There was no lock on the train car’s door, which surprised her. The stagecoach they’d robbed three weeks ago had been locked down tighter than a gin-maker’s cellar in teetotaler country. Still, why question good fortune? Marceline gripped the door handle and yanked it hard to the right. The heavy steel door slid smoothly on its tracks, revealing several large piles of wooden crates stamped with the logo of the National Treasury of Ooo. Bonnie hopped up into the car, pried the lid off the closest crate, and dug through the pale tangles of packing straw. She pulled free a small cloth bag, opened the drawstrings, and upended it. Perfect white pearls spilled into Bonnie’s cupped hand. Marceline stared at them, enraptured. Just the thought of the amount of money they’d be able to get for even one of the pearls—it would pay for new farm equipment, the likes of which her foster dad had only ever dreamed of. It would buy cloth for her foster mom to make into new clothes. It would mean something besides sitting with an aching, empty belly during the dark, endless winter after a meager harvest.

“Here.” Bonnie poured the pearls back into the pouch and shoved it into Marceline’s hand. She dug out two more pouches and slipped them into her coat pockets. “All right, let’s get out of here!”

They hopped down from the car, landing on their hands and knees, gravel crunching under their boots.

“You two, stop!”

Marceline whirled. A man, his face cast in deep shadow by his wide-brimmed hat, stood less than a dozen yards away. He held an object that looked suspiciously like a gun crossed with a croissant.

“Run!” Bonnie shouted, bolting toward the thick grass at the base of the hill. Cold fear shot through Marceline as she dashed after her.

WHUMP.

Marceline’s mind registered the sound as a physical sensation, a percussive slap that knocked her off her feet. She sprawled across the ground, pebbles tearing at her palms, her hat tumbling off her head. She tried to call out to Bonnie, to tell her to wait, to help her, but she couldn’t draw enough breath to shout. She tried to scramble to her feet, but her legs were limp and useless. To her horror, she realized she couldn’t remember how to run. Her thoughts raced. What could she do? Gritting her teeth, she reached outward with her mind, grasping at the smoke rising from her now-blazing fire. If she could just drag it in between herself and the man, it might offer enough cover to allow her to escape.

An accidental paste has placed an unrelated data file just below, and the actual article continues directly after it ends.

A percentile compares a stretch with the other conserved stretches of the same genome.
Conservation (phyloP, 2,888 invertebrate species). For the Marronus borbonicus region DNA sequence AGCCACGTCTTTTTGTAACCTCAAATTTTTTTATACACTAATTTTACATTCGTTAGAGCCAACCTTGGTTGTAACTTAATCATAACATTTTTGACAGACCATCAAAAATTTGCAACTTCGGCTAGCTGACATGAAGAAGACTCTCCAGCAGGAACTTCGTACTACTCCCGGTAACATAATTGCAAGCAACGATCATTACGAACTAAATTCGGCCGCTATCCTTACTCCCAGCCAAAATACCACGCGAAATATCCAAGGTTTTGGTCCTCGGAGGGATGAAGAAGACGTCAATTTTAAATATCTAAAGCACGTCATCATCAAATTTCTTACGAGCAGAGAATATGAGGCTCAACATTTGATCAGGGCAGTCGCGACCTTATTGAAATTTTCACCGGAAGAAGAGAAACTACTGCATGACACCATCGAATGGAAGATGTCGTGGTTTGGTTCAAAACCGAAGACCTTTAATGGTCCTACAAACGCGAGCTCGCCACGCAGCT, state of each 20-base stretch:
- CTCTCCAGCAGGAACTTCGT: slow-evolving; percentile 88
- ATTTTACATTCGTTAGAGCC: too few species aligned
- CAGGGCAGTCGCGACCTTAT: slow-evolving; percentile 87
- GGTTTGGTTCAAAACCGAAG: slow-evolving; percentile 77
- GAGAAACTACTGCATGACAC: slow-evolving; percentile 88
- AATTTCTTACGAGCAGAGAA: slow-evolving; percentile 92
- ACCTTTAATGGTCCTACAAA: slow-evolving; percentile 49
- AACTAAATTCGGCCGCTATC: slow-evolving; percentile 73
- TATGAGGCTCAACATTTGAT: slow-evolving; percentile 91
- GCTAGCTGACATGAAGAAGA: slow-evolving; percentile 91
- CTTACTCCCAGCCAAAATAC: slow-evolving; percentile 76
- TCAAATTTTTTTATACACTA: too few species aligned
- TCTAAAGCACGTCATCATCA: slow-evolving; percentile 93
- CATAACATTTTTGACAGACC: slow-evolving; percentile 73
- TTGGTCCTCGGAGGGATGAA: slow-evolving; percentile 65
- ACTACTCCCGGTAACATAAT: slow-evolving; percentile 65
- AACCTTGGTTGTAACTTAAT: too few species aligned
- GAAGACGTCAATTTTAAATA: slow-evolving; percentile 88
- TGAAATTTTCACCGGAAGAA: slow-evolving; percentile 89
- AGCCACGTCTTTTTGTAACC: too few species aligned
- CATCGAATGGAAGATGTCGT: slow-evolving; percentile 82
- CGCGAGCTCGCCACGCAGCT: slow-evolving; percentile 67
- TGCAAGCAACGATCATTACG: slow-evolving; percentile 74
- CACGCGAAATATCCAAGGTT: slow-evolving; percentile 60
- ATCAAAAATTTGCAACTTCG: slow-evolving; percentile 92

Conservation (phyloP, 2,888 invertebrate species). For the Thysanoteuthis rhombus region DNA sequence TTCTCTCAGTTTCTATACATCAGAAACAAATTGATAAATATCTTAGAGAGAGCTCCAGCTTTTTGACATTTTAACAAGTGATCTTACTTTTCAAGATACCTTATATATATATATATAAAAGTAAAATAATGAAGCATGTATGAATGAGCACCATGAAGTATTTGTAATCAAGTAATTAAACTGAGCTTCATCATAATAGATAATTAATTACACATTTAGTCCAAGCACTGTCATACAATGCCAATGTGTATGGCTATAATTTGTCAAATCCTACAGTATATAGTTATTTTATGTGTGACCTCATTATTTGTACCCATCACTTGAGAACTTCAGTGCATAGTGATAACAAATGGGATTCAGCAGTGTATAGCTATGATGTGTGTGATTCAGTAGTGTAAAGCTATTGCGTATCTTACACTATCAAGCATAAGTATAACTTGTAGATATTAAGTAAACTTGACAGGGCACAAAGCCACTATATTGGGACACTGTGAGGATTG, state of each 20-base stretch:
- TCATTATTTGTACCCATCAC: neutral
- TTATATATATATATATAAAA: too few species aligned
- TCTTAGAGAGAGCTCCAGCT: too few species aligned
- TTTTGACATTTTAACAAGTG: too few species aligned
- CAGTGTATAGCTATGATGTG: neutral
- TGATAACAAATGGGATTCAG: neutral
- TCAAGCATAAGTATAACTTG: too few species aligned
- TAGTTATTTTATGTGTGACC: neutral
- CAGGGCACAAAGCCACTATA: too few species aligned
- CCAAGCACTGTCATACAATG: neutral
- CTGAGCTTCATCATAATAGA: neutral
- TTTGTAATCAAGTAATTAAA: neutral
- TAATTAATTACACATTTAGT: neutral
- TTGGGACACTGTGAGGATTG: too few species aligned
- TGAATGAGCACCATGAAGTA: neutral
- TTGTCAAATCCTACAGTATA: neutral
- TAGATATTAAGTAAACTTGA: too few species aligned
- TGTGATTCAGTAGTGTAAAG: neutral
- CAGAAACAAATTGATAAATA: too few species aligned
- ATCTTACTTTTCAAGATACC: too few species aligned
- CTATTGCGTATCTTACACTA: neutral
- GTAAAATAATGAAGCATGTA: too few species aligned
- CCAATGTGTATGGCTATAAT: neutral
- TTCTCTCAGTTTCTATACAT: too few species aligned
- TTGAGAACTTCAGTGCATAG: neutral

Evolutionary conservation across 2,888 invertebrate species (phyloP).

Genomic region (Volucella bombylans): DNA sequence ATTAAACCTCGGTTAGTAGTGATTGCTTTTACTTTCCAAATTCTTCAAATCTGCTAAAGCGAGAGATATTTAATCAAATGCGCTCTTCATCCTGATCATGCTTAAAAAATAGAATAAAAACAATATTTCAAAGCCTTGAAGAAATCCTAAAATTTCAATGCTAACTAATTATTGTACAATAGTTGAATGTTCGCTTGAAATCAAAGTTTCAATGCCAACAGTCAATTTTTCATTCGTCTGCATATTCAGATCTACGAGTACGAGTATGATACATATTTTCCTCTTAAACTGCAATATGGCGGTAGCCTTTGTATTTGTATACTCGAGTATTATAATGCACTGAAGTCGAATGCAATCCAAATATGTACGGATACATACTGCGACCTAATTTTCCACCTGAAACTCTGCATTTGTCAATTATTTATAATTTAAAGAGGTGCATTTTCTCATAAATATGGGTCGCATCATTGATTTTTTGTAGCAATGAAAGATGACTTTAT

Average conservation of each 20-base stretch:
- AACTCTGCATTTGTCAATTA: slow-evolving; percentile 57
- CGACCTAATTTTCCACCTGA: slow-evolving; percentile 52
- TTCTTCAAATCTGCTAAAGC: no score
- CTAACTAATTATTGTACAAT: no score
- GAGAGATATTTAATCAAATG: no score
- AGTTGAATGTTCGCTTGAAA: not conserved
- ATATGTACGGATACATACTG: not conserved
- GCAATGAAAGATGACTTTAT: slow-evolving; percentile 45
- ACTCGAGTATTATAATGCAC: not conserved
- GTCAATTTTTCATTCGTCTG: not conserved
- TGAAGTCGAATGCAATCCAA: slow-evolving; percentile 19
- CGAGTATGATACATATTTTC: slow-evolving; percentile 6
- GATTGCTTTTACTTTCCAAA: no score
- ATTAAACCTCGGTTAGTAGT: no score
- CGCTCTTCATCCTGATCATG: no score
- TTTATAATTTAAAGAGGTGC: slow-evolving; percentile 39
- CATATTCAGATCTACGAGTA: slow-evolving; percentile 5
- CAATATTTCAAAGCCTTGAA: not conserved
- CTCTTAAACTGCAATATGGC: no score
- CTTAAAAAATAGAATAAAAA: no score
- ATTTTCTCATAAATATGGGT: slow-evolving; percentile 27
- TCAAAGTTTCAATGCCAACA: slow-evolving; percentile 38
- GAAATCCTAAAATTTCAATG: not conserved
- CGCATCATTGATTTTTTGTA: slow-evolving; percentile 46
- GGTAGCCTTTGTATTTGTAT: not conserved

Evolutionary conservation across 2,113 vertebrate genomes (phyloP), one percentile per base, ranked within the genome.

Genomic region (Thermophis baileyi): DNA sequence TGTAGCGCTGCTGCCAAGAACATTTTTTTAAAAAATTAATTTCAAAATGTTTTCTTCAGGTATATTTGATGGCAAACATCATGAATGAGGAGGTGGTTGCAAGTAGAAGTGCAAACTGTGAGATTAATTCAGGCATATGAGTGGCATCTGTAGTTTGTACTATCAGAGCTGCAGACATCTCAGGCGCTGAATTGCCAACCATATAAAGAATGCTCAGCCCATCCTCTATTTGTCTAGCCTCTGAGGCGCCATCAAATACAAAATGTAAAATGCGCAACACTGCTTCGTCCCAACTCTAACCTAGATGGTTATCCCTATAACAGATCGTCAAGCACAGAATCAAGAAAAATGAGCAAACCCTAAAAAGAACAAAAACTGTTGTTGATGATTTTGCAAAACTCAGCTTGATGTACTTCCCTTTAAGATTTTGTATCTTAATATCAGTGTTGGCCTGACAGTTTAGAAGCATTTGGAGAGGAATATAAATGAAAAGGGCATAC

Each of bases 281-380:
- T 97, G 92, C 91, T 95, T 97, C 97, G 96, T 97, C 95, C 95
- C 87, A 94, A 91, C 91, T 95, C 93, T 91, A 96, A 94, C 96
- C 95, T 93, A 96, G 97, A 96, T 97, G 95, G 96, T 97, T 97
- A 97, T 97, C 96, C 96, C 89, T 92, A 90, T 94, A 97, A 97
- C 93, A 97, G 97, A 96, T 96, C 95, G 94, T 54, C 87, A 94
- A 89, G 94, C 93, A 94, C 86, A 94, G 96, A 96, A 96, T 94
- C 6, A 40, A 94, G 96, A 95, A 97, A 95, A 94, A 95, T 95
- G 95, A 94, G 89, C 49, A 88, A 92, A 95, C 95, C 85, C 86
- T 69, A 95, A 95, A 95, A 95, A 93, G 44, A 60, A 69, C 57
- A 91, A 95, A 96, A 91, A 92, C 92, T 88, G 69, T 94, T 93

But now, when she needed it the most, her power failed her. The smoke wouldn’t obey her will. The wind caught it and swept it away harmlessly to the south.

“Roll over. Slowly.”

Her mouth dry, Marceline did as she was told. The man stood over her, his strange weapon pointed at her face. Even this close, the only facial feature she could make out was his mouth. It twisted as he spit a thin brown stream of tobacco juice into the grass. “Those engineers,” he said, jerking a thumb over his shoulder, where the two men were shouting about aliens with candy clothes and mind-controlling ants. “They gonna be okay?”

She nodded, adopting as much false bravado as she could muster. “It’s just panic-grass smoke. They’ll be back to normal in a few minutes.”

“Well, that’s good. You’re in enough trouble as it is.” Holstering his weapon, the man reached up with a gloved hand and pushed his hat back on his head.

Marceline’s stomach flipped. Ezra Sterling, the sheriff assigned to her hometown of Dustbowl City, population 600, glared down at her. She automatically reached for her bandanna to make sure it was still in place, hoping beyond hope that he wouldn’t recognize her, that she might still have a chance to get away—

“I know it’s you, Marceline. Ain’t nobody else in ten counties got hair like yours. You wanna pick up your hat? Forehead’s looking a wee bit pink.”

She hadn’t even noticed the unpleasant heat on the top of her head until he mentioned it. With trembling fingers, she snatched up her hat and put it on.

“All right. Let’s get up now.” Ezra grabbed her wrist and hauled her to her feet. Her legs wobbled. It took all her concentration to remain standing.

“Wh-what did you do to me?” she stammered.

“Nothing worse than what you did to them engineers.” He patted his holster and smiled. “Just knocks the knowin’ of how to run out of your head for a little while. Nothing permanent, so don’t worry. That Bonnie with you?”

Marceline clamped her mouth shut, her heart pounding wildly. She wouldn’t say anything. If there was even the slightest chance Bonnie could get away from here, get home, and claim ignorance of the whole hideous misadventure—

“Jasper!” Ezra shouted. “You got the other one?”

“Yes, sir.”

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T. T. MacDangereuse
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ISBN 10: 0843183101 ISBN 13: 9780843183108
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Macdangereuse, T. T.
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MacDangereuse, T. T.